GE: Was there anything that surprised you about the first cooking challenge when you’re actually in Hell’s Kitchen and having to do this?

AB: “The first thing you notice is that it’s probably the hottest kitchen I’ve ever stood in in my entire life. Those French tops are ripping hot and you know, you’re running in there and you just found out what you have to make for your signature dish a few minutes before the competition starts. And you have no clue where anything is. You’ve never worked with any of these people. You’re bumping into each other. You’re having to find your ingredients. And you know 40 to 45 minutes goes by incredibly quick when you’re in a in a situation like that.”

GE: What was it like for you to be cooking for Gordon Ramsay?

AB: “Man, it’s very surreal. I mean, the first three days I’d think I was probably in a coma, like this was just some sort of medically induced dream that I was having. It felt so, so wild to just look around. You know, a couple days before that I was in my restaurant in Murfreesboro. And now I’m standing on this platform in front of Gordon and Christina and Jason with these 17 other contestants and all these cameras and it just feels… it doesn’t feel like real life. It’s just such a wild… He’s such a presence. He’s so fast. And he’s so smart. And he’s hilarious and it’s just, it’s hard to almost take it in all in that moment. There’s so many moments of just is this really happening. That’s it, that’s the best way I can explain it.”

GE: What do you hope viewers take away from your time on Hell’s Kitchen?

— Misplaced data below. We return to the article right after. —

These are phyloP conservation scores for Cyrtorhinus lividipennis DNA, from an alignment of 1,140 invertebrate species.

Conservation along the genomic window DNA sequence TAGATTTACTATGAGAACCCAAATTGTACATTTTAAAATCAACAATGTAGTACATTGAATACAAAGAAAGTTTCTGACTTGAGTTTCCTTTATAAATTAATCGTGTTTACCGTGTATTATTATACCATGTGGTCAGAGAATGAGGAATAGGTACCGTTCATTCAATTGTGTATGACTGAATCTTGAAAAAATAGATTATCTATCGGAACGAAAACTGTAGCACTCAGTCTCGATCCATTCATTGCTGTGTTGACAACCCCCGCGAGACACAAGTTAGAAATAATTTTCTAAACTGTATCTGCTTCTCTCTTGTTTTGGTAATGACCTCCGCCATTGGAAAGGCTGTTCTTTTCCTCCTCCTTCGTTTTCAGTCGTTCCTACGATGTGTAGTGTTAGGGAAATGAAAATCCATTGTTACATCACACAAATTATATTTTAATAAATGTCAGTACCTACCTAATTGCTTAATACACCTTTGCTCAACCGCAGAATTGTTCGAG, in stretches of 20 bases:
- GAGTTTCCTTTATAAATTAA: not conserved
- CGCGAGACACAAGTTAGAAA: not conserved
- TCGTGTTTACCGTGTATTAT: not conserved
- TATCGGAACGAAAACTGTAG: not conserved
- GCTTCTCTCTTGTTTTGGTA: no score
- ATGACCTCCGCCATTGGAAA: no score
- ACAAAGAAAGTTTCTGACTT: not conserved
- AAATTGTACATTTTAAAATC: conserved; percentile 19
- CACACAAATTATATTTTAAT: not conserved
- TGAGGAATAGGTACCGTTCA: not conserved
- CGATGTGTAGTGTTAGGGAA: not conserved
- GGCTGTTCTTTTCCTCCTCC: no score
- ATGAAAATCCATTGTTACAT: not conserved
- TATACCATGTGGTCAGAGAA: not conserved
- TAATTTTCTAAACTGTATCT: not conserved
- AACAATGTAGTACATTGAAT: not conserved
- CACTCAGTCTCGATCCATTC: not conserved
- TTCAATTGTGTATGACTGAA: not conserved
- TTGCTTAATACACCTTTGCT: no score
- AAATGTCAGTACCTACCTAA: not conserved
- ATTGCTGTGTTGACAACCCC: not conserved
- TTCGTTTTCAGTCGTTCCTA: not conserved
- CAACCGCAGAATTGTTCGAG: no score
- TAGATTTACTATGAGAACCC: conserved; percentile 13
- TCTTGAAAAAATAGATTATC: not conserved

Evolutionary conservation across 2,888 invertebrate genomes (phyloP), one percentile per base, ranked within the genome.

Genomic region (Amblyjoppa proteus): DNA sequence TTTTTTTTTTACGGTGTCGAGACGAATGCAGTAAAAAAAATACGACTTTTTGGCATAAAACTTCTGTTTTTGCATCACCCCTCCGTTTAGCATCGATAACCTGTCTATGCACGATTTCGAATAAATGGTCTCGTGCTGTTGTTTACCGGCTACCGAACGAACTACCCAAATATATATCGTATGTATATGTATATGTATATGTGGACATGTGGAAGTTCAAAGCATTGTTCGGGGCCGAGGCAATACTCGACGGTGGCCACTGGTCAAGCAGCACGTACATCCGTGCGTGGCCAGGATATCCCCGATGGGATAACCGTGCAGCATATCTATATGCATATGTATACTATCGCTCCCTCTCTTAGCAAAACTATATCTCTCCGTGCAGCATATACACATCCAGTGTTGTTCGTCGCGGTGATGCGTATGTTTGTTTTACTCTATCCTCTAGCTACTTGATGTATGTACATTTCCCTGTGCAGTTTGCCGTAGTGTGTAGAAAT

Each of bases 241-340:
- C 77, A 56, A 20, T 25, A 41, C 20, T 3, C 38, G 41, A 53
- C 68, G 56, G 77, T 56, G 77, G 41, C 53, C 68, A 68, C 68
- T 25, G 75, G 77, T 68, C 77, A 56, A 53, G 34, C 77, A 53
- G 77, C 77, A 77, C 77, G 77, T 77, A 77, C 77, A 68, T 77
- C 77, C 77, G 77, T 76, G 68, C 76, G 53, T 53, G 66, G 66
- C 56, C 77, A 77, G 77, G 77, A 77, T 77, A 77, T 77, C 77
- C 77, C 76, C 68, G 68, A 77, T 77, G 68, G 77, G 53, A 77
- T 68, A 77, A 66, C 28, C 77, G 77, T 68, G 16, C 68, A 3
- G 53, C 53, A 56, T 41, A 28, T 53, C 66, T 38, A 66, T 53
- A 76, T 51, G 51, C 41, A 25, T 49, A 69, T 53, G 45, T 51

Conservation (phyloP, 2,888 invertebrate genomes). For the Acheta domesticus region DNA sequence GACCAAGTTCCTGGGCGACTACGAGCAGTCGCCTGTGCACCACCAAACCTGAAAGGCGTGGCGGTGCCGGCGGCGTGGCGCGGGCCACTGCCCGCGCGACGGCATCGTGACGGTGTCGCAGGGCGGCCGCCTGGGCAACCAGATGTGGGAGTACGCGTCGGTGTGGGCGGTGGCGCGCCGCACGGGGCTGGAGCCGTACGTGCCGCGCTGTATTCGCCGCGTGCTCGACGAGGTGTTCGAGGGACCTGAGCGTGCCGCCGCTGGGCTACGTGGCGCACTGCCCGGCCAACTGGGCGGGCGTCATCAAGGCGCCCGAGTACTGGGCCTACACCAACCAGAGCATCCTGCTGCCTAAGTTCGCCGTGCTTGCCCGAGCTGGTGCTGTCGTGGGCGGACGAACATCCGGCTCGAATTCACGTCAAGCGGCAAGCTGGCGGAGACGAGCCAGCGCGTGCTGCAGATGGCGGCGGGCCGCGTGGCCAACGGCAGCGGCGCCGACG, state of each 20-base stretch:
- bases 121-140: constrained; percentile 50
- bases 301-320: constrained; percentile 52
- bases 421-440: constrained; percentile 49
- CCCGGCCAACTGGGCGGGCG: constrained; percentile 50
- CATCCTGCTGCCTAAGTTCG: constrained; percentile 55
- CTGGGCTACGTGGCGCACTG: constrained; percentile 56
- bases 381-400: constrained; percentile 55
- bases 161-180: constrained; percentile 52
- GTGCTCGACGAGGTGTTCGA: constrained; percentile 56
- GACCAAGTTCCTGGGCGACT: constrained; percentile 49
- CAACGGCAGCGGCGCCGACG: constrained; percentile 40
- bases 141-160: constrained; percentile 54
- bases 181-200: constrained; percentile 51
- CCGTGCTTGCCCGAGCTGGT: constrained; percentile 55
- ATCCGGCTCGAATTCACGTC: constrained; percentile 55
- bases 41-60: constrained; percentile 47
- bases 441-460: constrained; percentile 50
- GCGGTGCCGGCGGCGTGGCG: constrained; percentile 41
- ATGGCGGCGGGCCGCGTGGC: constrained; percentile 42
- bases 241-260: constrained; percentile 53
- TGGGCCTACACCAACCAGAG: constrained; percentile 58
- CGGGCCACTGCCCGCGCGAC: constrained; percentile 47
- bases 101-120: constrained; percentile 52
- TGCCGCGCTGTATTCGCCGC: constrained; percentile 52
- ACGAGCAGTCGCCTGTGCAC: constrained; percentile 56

AB: “It was one of the best times of my life. Honestly, I had so much fun. We were pushed to our absolute limits every single day. Wow, that’s just such a hard question. I guess I want them to see that I did the best I could as a leader on my team. There’s a lot of things that I have knowledge about in the food world and there’s some things that I’ve still yet to learn.

You know, being a chef in Murfreesboro, Tennessee and in Nashville, I’m in a landlocked state. We don’t often get whole lobsters and have to take them apart. And that’s one of the challenges in tonight’s episode [episode 3] is taking apart a whole lobster and that’s not something that I’ve ever done. Most of the seafood that we get from a shellfish in this area comes already frozen taken apart. You know we get crab meat in containers. We don’t really have to take apart live crabs. And so I don’t know, I think I tried to be an incredibly positive person.

I want to help steer the team. It was never really about me personally. I’ve wanted to help my team succeed because I knew that if we could see succeed as a team, we will get through another day. And that was really what I was pushing for. The best part about being on the show for me was working with all of these like minded people that were pushing themselves to the absolute extreme and being as creative as possible and that just inspires everyone else to work that hard as well. And that was really, really cool to be around.

You know sometimes in a job you work with people that are just doing the job to do the job. They don’t really love it or enjoy it but every person that was there truly wanted to be there and they were giving their all and that was a really cool thing to be surrounded by.”

GE: My final question for you is what is your guilty eat?

AB: “My death row meal is a double stacked Smashburger that just runs down my chin. Just full of life and juice and flavor and textures and it’s got melty cheese and pickles and tomato and a wonderful sauce and a squishy but crispy bun and really great beef with a side of just banging Salt and Vinegar French fries. That would be my… You can kill me after that. I’m ready to go.”

If you are a fan of Chef Alex Belew and want to see more of him outside of Hell’s Kitchen, check out his YouTube to see more of his cooking and culinary journey.

Next. Bobby’s Triple Threat gets a second season renewal. dark